Will “Mobile Health Vehicle Operator” be Replaced By Robots? 🤔
25% Chance of Automation
“Mobile Health Vehicle Operator” will almost certainly not be replaced by robots.
This job is ranked #227 out of #702. A higher ranking (i.e., a lower number) means the job is less likely to be replaced.
Drive ambulance or assist ambulance driver in transporting sick, injured, or convalescent persons. Assist in lifting patients.
- The SOC (Standard Occupational Classification) code is 53-3011.00
- The Mean Annual Wage in the U.S. is $ 25,600.00
- The Mean Hourly Wage is $ 12.00
- Currently, there are 17,300 people on this job
☝️ Information based on the reference occupation “Ambulance Drivers and Attendants, Except Emergency Medical Technicians”.
Also Known As…
- Ambulance Drivers and Attendants, Except Emergency Medical Technicians
- Medical Van Driver (Medi-Van Driver)
- First Responder
- EMS Driver (Emergency Medical Services Driver)
- Emergency Vehicle Operator
- Emergency Care Attendant (ECA)
- Driver Medic
- CPR Ambulance Driver (Cardio Pulmonary Resuscitation Ambulance Driver)
- Ambulance Driver
- Ambulance Attendant
- Wheelchair Van Operator First Responder
- Vehicle Operator Technician
- Transport Medic
- Patient Carrier
- Mobile Medical Van Advanced Practitioner
- Medical Driver
- Medic Technician
- Hospital Carrier
- EMT Ambulance Attendant (Emergency Medical Technician Ambulance Attendant)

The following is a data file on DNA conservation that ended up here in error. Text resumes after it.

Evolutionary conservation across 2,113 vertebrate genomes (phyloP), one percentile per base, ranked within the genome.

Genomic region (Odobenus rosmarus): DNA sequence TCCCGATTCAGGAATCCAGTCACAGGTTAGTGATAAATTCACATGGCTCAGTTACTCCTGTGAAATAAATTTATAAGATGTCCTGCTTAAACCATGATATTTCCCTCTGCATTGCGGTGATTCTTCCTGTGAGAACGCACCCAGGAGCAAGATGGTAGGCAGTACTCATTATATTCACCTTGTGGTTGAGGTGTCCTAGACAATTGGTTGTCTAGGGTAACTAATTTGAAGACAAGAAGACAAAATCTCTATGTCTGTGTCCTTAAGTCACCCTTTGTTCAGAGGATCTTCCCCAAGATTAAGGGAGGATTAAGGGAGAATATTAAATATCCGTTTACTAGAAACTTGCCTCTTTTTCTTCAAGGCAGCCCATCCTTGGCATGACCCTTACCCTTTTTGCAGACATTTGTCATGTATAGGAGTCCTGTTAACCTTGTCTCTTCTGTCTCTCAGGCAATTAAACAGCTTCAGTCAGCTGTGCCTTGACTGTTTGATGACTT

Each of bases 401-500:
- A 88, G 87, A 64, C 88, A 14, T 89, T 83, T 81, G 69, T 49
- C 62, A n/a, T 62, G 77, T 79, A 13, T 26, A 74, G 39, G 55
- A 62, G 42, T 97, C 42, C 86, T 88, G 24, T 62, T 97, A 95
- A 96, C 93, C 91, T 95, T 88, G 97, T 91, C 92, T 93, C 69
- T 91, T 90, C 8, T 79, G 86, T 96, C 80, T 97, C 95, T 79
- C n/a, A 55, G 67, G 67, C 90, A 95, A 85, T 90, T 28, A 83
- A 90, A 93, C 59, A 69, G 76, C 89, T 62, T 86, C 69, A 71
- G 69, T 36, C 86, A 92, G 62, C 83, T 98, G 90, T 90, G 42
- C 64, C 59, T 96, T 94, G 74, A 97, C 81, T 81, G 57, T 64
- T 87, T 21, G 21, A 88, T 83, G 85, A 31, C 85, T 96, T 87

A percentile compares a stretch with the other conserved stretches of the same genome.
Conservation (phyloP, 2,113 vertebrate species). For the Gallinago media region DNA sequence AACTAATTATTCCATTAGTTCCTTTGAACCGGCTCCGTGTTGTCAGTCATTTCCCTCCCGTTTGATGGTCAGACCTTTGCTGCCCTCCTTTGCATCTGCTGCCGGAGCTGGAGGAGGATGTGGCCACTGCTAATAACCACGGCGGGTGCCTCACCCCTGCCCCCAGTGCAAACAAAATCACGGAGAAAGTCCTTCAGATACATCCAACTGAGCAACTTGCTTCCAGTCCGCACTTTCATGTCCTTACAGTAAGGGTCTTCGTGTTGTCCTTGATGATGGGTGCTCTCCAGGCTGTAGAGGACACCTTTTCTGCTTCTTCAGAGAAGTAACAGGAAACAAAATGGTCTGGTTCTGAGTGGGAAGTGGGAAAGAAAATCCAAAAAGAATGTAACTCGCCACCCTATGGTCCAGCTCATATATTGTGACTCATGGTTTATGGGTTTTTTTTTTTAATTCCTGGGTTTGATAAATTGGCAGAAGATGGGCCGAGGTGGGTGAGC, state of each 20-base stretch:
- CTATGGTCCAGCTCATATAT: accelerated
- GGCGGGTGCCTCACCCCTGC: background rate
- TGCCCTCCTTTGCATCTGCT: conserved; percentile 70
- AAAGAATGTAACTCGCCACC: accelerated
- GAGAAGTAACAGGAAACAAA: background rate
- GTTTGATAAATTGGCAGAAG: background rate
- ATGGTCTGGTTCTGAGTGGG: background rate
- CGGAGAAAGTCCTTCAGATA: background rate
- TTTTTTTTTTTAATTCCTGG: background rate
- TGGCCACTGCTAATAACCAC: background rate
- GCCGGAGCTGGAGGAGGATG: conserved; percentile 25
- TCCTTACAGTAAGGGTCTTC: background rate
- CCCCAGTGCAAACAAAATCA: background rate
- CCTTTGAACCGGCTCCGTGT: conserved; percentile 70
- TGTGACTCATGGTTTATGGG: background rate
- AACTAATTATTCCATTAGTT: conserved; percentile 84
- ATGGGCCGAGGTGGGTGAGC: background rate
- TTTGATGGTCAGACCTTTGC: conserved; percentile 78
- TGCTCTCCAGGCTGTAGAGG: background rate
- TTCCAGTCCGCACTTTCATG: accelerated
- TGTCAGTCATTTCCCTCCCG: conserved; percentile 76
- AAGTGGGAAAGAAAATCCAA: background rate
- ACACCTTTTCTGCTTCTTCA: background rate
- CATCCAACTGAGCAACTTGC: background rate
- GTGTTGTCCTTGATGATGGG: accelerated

- Emergency Vehicle Technician
- Emergency Vehicle Operations Instructor
- Emergency Medical Technician-Basic (EMT-B)
- Emergency Medical Technician (EMT)
- Class B Driver
- Certified Emergency Vehicle Technician
- Certified Emergency Vehicle Operations Technician (CEVO Technician)
- Ambulance Operations Supervisor
Tasks for “Mobile Health Vehicle Operator”
- Earn and maintain appropriate certifications.
- Replace supplies and disposable items on ambulances.
- Report facts concerning accidents or emergencies to hospital personnel or law enforcement officials.
- Accompany and assist emergency medical technicians on calls.
- Restrain or shackle violent patients.
- Place patients on stretchers and load stretchers into ambulances, usually with assistance from other attendants.
- Administer first aid, such as bandaging, splinting, or administering oxygen.
- Drive ambulances or assist ambulance drivers in transporting sick, injured, or convalescent persons.
- Remove and replace soiled linens or equipment to maintain sanitary conditions.
Related Technology & Tools
- Protective face shields
- Protective gloves
- Desktop computers
- Personal computers
- Rigid splints
- Multi-line telephone systems
- Mechanical stethoscopes
- Safety goggles
- Patient restraints
- Blood pressure recorders
- Oxygen administration equipment
- Two way radios
- Patient stretchers
- Word processing software
- Spreadsheet software
- Microsoft Excel
- Mapping software
- Microsoft Word